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Following up on a tweet promising to discuss the issue more on his show and “not [on] a shitty platform like Twitter,” on today’s episode of WTF, Marc Maron discussed the sexual misconduct charges against his friend Louis CK at length. Maron and CK have had a rocky relationship over the years—an early episode of WTF saw the two talking through their issues on the podcast—but in his monologue/statement, Maron said he’d remain friends with CK (“It’s probably the best time to be his friend when he needs to make some changes in his life and, you know, I can learn from it. He can learn from it, I hope”) while saying, “I certainly can’t condone anything he did. There was no way to justify it, there’s no way to defend it… There’s no way to let him off the hook.”

Maron was defensive when addressing the question of how much he knew about CK’s behavior, saying, “I know what most people knew,” namely that something had happened at the Aspen Comedy Festival but he didn’t know exactly what or who was involved until the New York Times article about CK came out last week. “[When] people do shameful shit, they do everything they can to hide it,” he said, adding that he had asked CK about “this story about you forcing these women to watch you jerk off” and was told it was an untrue “rumor” that CK couldn’t address because that would be validating it. (This is remarkably similar to the answer CK gave The New York Times in an interview at the Toronto International Film Festival earlier this year, and what CK told Vulture in an interview last year.)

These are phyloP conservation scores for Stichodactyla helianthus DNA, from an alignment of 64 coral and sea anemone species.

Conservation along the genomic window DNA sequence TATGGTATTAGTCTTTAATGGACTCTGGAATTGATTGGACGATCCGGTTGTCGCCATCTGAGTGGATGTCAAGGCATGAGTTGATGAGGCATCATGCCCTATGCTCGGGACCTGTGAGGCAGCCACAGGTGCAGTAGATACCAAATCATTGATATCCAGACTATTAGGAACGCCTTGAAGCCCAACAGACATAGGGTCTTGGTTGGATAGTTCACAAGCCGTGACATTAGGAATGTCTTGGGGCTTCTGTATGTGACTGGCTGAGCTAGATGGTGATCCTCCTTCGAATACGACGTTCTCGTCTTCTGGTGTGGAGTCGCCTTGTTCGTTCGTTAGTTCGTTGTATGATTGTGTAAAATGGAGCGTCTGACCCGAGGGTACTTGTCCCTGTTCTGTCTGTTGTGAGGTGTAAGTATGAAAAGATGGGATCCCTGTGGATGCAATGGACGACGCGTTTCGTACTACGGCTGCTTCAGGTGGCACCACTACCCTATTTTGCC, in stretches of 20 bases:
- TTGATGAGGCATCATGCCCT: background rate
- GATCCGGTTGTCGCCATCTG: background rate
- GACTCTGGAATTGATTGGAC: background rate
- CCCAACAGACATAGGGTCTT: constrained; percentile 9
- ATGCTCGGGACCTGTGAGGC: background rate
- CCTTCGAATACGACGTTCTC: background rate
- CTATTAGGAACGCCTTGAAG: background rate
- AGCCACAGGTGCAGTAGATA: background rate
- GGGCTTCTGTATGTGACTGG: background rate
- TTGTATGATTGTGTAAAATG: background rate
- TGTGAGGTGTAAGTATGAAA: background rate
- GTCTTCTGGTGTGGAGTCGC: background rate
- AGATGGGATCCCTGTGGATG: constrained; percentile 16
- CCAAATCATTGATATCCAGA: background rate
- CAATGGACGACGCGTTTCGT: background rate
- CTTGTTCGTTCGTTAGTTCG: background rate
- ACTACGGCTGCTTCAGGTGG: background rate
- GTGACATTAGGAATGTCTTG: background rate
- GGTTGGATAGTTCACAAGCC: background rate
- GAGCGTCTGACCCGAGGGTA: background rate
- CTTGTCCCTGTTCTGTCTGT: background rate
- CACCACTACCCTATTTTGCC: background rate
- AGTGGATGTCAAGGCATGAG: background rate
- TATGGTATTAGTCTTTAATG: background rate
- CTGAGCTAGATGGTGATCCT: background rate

Maron went on to ponder the power dynamics at play in the situation, admitting his own issues with empathy and difficulty with seeing things from women’s points of view, especially the struggles female comics go through (also the subject of stories in The New York Times and the Chicago Sun-Times this weekend) and the issues women face in the workplace.

“When you have man brain or are not capable of empathizing properly with women… to find that empathy, it requires some sort of vigilance,” he said. “Especially if you’re doing it in a work situation, in a situation where there’s a power dynamic.” He went on to acknowledge the lack of female writers on his IFC show, Maron, how he, too, took advantage of power dynamics by dating fans, and shared his own experience with sexual assault: a male professor he admired who forcibly kissed him after a night of drinking in college.

Most of Maron’s comments were on empathy, calling for men to understand why, even though CK didn’t technically touch any of the women accusing him of sexual misconduct, his actions were abusive nonetheless. “The big deal is that it’s boundary shattering. It is traumatizing. It is unexpected. It is shaming… If you just let yourself feel what all those women when through—even if it didn’t seem violent to you, or rape, or any of that shit—just the fact that these were women who worked with Louie… You gotta understand that. It’s respect. And the way forward for us in all these workplaces, in life, is to make sure that these voices are heard and that they feel that they can be heard,” Maron said.

It’s a long, messy, personal, sometimes frustrating statement, and you can either listen to it at the top of this week’s episode of WTF or read it in full as transcribed by New York Times culture writer Sopan Deb below.


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